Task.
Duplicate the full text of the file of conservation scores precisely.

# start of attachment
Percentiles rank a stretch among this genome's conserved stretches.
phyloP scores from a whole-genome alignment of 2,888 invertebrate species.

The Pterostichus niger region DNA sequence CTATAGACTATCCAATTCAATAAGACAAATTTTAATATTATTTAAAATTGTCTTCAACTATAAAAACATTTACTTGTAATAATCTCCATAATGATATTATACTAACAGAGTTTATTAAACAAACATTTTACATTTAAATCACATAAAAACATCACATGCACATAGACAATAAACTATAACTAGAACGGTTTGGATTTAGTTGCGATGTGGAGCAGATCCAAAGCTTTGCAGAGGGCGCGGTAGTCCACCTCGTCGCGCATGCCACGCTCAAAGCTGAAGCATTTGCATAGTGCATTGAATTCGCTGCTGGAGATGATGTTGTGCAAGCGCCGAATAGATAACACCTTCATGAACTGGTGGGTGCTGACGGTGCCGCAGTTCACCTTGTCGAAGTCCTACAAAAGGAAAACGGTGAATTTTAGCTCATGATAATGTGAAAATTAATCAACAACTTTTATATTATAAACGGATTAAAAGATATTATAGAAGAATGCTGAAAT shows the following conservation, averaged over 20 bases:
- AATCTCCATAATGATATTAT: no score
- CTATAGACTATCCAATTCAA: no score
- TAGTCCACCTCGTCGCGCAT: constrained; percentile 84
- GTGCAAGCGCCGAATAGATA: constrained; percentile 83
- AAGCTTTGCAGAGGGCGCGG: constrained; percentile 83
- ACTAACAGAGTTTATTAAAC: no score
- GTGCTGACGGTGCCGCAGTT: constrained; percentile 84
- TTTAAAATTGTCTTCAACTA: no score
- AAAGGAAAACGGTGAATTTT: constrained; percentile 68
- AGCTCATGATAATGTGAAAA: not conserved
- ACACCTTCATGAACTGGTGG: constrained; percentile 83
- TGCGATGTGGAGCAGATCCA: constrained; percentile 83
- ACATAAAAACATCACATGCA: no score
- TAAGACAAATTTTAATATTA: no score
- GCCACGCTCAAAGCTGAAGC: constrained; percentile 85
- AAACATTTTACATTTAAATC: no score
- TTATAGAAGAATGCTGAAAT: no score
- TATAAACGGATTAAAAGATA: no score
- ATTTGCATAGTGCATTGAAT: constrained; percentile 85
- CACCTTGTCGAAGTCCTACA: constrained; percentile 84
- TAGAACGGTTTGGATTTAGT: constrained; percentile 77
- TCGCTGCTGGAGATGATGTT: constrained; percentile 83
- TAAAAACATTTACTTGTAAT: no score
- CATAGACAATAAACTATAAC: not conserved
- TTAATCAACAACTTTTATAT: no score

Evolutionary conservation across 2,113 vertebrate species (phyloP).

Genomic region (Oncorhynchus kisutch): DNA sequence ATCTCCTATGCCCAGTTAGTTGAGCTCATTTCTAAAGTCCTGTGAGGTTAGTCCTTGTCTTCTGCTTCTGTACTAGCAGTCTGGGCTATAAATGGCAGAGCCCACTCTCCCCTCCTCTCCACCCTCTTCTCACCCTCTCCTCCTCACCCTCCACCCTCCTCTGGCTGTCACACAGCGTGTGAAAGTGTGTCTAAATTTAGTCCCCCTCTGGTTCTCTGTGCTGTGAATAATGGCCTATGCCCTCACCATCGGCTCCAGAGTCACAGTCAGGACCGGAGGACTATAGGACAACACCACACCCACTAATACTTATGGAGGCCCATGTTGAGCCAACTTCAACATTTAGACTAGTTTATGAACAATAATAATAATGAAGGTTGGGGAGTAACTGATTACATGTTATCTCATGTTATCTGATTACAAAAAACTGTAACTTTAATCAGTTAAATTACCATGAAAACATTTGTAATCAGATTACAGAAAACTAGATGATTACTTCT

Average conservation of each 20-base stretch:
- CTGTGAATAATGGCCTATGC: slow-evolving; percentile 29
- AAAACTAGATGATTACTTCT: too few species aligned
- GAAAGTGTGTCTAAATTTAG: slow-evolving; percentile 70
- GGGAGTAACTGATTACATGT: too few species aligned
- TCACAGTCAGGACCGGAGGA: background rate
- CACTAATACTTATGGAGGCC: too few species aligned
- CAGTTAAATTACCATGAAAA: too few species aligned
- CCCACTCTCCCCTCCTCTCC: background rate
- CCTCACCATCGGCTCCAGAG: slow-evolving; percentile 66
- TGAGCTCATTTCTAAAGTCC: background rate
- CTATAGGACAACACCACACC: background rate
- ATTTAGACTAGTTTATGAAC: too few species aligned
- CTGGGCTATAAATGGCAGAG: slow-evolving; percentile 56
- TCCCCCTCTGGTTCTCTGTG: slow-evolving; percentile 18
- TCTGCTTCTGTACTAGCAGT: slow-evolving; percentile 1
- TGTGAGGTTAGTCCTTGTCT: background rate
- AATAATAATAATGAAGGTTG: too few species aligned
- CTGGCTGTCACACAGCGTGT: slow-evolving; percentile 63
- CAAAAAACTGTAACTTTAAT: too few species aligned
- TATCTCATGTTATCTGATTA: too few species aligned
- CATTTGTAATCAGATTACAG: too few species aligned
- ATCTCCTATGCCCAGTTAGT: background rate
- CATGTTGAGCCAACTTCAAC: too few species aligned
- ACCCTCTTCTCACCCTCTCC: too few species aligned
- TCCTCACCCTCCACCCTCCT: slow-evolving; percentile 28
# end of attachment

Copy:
Percentiles rank a stretch among this genome's conserved stretches.
phyloP scores from a whole-genome alignment of 2,888 invertebrate species.

The Pterostichus niger region DNA sequence CTATAGACTATCCAATTCAATAAGACAAATTTTAATATTATTTAAAATTGTCTTCAACTATAAAAACATTTACTTGTAATAATCTCCATAATGATATTATACTAACAGAGTTTATTAAACAAACATTTTACATTTAAATCACATAAAAACATCACATGCACATAGACAATAAACTATAACTAGAACGGTTTGGATTTAGTTGCGATGTGGAGCAGATCCAAAGCTTTGCAGAGGGCGCGGTAGTCCACCTCGTCGCGCATGCCACGCTCAAAGCTGAAGCATTTGCATAGTGCATTGAATTCGCTGCTGGAGATGATGTTGTGCAAGCGCCGAATAGATAACACCTTCATGAACTGGTGGGTGCTGACGGTGCCGCAGTTCACCTTGTCGAAGTCCTACAAAAGGAAAACGGTGAATTTTAGCTCATGATAATGTGAAAATTAATCAACAACTTTTATATTATAAACGGATTAAAAGATATTATAGAAGAATGCTGAAAT shows the following conservation, averaged over 20 bases:
- AATCTCCATAATGATATTAT: no score
- CTATAGACTATCCAATTCAA: no score
- TAGTCCACCTCGTCGCGCAT: constrained; percentile 84
- GTGCAAGCGCCGAATAGATA: constrained; percentile 83
- AAGCTTTGCAGAGGGCGCGG: constrained; percentile 83
- ACTAACAGAGTTTATTAAAC: no score
- GTGCTGACGGTGCCGCAGTT: constrained; percentile 84
- TTTAAAATTGTCTTCAACTA: no score
- AAAGGAAAACGGTGAATTTT: constrained; percentile 68
- AGCTCATGATAATGTGAAAA: not conserved
- ACACCTTCATGAACTGGTGG: constrained; percentile 83
- TGCGATGTGGAGCAGATCCA: constrained; percentile 83
- ACATAAAAACATCACATGCA: no score
- TAAGACAAATTTTAATATTA: no score
- GCCACGCTCAAAGCTGAAGC: constrained; percentile 85
- AAACATTTTACATTTAAATC: no score
- TTATAGAAGAATGCTGAAAT: no score
- TATAAACGGATTAAAAGATA: no score
- ATTTGCATAGTGCATTGAAT: constrained; percentile 85
- CACCTTGTCGAAGTCCTACA: constrained; percentile 84
- TAGAACGGTTTGGATTTAGT: constrained; percentile 77
- TCGCTGCTGGAGATGATGTT: constrained; percentile 83
- TAAAAACATTTACTTGTAAT: no score
- CATAGACAATAAACTATAAC: not conserved
- TTAATCAACAACTTTTATAT: no score

Evolutionary conservation across 2,113 vertebrate species (phyloP).

Genomic region (Oncorhynchus kisutch): DNA sequence ATCTCCTATGCCCAGTTAGTTGAGCTCATTTCTAAAGTCCTGTGAGGTTAGTCCTTGTCTTCTGCTTCTGTACTAGCAGTCTGGGCTATAAATGGCAGAGCCCACTCTCCCCTCCTCTCCACCCTCTTCTCACCCTCTCCTCCTCACCCTCCACCCTCCTCTGGCTGTCACACAGCGTGTGAAAGTGTGTCTAAATTTAGTCCCCCTCTGGTTCTCTGTGCTGTGAATAATGGCCTATGCCCTCACCATCGGCTCCAGAGTCACAGTCAGGACCGGAGGACTATAGGACAACACCACACCCACTAATACTTATGGAGGCCCATGTTGAGCCAACTTCAACATTTAGACTAGTTTATGAACAATAATAATAATGAAGGTTGGGGAGTAACTGATTACATGTTATCTCATGTTATCTGATTACAAAAAACTGTAACTTTAATCAGTTAAATTACCATGAAAACATTTGTAATCAGATTACAGAAAACTAGATGATTACTTCT

Average conservation of each 20-base stretch:
- CTGTGAATAATGGCCTATGC: slow-evolving; percentile 29
- AAAACTAGATGATTACTTCT: too few species aligned
- GAAAGTGTGTCTAAATTTAG: slow-evolving; percentile 70
- GGGAGTAACTGATTACATGT: too few species aligned
- TCACAGTCAGGACCGGAGGA: background rate
- CACTAATACTTATGGAGGCC: too few species aligned
- CAGTTAAATTACCATGAAAA: too few species aligned
- CCCACTCTCCCCTCCTCTCC: background rate
- CCTCACCATCGGCTCCAGAG: slow-evolving; percentile 66
- TGAGCTCATTTCTAAAGTCC: background rate
- CTATAGGACAACACCACACC: background rate
- ATTTAGACTAGTTTATGAAC: too few species aligned
- CTGGGCTATAAATGGCAGAG: slow-evolving; percentile 56
- TCCCCCTCTGGTTCTCTGTG: slow-evolving; percentile 18
- TCTGCTTCTGTACTAGCAGT: slow-evolving; percentile 1
- TGTGAGGTTAGTCCTTGTCT: background rate
- AATAATAATAATGAAGGTTG: too few species aligned
- CTGGCTGTCACACAGCGTGT: slow-evolving; percentile 63
- CAAAAAACTGTAACTTTAAT: too few species aligned
- TATCTCATGTTATCTGATTA: too few species aligned
- CATTTGTAATCAGATTACAG: too few species aligned
- ATCTCCTATGCCCAGTTAGT: background rate
- CATGTTGAGCCAACTTCAAC: too few species aligned
- ACCCTCTTCTCACCCTCTCC: too few species aligned
- TCCTCACCCTCCACCCTCCT: slow-evolving; percentile 28